I think the application of this for the Church is absolutely vital. The Gospel of Jesus Christ is without a doubt the greatest news that any of us can ever hear. God did for me what I could never do for myself so that I can be with Him forever. What great news! I am forgiven! These words demand an excited tone and delivery, and yet too often our desire to be reverent stops that. When we take “reverence” to mean quiet, slow, unexpressive and unexcited then we are hurting our message. I have heard the beautiful words of absolution read too many times just like it was a reading of the stock prices or some other boring, ordinary event instead of the wonderful proclamation of God’s love for us. This is so conditioned in us, that I have heard numerous pastors, youth workers and lay leaders actually apologize for getting too excited in a sermon, Bible study or message. What a shame that is when we think we aren’t allowed to joyously celebrate what God has done for us. When we do this, our words convey the amazing grace of God, but our tone conveys “this is no big deal, doesn’t impact your life too much and isn’t worth celebrating.” Whether we like it or not, we are wired for the tone to tend to supersede the message instead of enhancing it, and Satan will take that and run with it in an attempt to draw us away from God.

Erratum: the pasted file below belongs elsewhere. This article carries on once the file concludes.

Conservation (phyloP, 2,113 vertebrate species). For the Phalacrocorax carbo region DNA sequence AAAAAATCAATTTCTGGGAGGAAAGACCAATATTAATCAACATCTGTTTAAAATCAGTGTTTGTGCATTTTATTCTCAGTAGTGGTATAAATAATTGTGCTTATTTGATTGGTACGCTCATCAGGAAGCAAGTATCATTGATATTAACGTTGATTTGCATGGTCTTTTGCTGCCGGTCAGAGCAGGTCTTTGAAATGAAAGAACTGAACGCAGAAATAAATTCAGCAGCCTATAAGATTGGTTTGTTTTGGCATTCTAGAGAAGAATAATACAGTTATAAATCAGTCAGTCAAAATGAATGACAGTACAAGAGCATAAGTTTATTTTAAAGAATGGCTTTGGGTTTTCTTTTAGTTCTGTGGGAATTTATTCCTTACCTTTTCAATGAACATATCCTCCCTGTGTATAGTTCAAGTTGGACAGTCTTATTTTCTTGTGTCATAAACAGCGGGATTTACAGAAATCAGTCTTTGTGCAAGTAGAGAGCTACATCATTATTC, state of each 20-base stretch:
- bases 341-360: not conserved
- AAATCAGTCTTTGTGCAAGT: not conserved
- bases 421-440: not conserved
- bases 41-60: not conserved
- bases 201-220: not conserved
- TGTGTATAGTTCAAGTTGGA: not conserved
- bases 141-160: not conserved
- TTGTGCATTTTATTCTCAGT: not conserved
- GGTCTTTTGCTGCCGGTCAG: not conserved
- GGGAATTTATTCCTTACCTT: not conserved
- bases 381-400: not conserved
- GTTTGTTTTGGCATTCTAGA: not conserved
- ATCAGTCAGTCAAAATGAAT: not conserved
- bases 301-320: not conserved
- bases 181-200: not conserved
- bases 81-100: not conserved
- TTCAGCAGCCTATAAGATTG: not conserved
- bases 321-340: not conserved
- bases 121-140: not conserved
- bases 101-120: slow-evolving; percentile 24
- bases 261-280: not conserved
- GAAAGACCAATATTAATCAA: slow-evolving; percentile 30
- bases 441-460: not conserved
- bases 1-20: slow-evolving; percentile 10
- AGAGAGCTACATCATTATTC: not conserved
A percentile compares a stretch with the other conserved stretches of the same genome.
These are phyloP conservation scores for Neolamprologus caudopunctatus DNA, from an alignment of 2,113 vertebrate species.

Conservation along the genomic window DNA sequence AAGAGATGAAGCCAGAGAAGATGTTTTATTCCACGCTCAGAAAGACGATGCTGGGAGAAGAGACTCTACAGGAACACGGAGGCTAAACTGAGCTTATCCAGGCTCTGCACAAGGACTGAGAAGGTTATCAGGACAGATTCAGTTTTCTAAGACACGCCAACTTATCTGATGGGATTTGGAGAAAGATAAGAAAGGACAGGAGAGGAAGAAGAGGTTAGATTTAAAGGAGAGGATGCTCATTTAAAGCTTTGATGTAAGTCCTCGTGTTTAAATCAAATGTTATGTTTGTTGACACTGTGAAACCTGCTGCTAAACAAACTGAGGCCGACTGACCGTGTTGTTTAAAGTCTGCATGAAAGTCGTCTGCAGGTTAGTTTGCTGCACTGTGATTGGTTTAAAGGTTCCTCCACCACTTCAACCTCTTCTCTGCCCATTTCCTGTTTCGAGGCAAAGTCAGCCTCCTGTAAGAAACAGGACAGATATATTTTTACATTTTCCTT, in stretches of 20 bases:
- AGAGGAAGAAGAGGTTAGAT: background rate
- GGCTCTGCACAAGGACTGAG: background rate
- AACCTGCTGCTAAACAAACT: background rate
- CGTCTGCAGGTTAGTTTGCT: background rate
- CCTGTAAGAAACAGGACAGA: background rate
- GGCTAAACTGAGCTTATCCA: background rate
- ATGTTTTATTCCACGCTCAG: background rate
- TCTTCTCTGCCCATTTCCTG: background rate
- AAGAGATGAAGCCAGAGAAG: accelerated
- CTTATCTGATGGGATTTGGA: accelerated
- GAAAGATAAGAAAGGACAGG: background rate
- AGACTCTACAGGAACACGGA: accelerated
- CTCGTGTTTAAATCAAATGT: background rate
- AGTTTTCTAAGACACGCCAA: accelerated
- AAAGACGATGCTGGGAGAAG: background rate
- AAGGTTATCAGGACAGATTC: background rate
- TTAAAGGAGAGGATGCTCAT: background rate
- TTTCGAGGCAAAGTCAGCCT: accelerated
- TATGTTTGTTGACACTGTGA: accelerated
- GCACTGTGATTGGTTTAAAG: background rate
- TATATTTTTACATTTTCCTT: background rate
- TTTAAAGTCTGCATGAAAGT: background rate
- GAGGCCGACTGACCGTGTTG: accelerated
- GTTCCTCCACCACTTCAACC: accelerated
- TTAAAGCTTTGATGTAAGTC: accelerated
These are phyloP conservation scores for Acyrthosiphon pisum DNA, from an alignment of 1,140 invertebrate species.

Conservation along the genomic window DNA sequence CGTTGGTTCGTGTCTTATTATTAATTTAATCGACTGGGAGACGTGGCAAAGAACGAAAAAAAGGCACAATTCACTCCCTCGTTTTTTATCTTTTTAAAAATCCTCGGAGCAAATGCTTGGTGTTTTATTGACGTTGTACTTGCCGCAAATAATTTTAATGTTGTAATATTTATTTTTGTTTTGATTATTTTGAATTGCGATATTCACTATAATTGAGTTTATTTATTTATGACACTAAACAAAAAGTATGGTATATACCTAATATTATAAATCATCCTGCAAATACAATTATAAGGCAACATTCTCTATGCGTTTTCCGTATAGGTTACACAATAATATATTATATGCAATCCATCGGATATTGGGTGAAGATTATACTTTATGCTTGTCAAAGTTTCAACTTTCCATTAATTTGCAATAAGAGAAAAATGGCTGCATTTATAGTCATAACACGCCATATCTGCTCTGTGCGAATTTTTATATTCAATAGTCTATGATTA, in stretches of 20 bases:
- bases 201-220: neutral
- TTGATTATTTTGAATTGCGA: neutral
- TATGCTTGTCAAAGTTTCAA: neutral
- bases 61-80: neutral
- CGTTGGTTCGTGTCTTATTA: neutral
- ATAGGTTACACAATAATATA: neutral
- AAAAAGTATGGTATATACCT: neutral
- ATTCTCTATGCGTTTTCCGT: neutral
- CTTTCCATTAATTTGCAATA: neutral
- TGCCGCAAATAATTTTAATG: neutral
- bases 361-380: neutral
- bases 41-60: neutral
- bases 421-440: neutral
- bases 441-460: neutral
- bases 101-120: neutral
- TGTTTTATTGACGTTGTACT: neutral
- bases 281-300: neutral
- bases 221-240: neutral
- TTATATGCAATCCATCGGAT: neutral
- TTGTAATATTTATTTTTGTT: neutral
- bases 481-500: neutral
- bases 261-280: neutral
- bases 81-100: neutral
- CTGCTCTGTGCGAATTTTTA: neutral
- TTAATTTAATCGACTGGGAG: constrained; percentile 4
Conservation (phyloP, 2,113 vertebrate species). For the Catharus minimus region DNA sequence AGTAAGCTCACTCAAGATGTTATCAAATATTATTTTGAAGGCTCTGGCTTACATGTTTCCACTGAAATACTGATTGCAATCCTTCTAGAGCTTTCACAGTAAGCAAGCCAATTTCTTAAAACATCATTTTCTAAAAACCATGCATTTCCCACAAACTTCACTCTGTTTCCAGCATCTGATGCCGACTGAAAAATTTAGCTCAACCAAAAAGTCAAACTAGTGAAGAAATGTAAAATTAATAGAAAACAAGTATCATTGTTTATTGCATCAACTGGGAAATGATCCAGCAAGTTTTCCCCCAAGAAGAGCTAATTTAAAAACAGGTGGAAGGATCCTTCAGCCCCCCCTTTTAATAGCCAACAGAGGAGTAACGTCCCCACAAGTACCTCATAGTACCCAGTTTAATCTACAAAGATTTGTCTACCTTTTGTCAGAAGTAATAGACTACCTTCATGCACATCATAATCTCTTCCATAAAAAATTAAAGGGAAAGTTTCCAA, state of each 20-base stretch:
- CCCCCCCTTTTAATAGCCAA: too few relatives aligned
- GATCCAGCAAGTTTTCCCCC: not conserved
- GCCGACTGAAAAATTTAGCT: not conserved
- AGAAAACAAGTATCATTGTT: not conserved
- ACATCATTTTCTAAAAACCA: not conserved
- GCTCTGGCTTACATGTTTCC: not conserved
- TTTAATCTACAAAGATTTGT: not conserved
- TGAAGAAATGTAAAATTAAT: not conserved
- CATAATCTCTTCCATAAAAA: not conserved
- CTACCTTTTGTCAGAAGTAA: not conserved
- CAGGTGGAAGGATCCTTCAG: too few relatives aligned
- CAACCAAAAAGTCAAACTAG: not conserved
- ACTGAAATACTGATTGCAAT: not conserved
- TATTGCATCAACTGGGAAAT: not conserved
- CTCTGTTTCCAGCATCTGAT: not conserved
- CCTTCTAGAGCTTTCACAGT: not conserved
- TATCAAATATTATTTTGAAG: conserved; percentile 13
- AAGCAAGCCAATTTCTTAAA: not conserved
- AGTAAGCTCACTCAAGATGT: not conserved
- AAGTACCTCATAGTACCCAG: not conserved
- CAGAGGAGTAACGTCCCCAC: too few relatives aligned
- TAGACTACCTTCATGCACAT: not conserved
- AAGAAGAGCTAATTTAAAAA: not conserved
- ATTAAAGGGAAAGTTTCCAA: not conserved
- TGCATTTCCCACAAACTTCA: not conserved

Before we get too down, we need to remember that God’s Word is still powerful and effective in spite of the ways that we get in the way. Yet imagine if our tone and delivery wasn’t fighting the message, but instead it was enhancing it. Instead of hearing that we are forgiven and wondering “is this actually a big deal,” people would be thinking “they’re excited about it, maybe I should be too.” It’s a passion for the Word and for sharing God’s love with young people that led you to work with them in the first place. Don’t be afraid to let that passion show in your words and actions. Get excited when you talk about the amazing promises of God. Don’t be afraid to cheer or say “Amen!” when a youth gives a great answer or shares their faith. When announcing what’s upcoming in Bible study or worship, get pumped up about what you’re going to learn and what God gives us in the divine service. Maybe instead of walking back from communion all somber, we should have smiles on, shake someone’s hand, and be jubilant about receiving the very body and blood of Christ, forgiveness of sins and strengthening of faith. Perhaps after a Baptism, where we witness the miracle that God does as He adopts us as His own, we need to have more of a party celebrating God’s goodness than just a polite clap to welcome the new member of God’s family. Instead of just memorizing from the catechism, maybe youth need to also learn how to express their faith in their own words and learn how to celebrate God’s gifts in their own lives. This excitement is contagious, and the best part about it is that isn’t not just excitement for excitement’s sake. The emotion and the joy is centered in and a response to the Word of God. That’s what we want.

So continue to prepare and study for Bible class, devotions, and messages to make sure that what you’re saying is accurately interpreting God’s Word. But also take some time to practice how you’re going to say it, and don’t be afraid to let that Gospel excitement show, just like the lame beggar who Peter healed in Acts, “And leaping up he stood and began to walk, and entered the temple with them, walking and leaping and praising God” (Acts 3:8).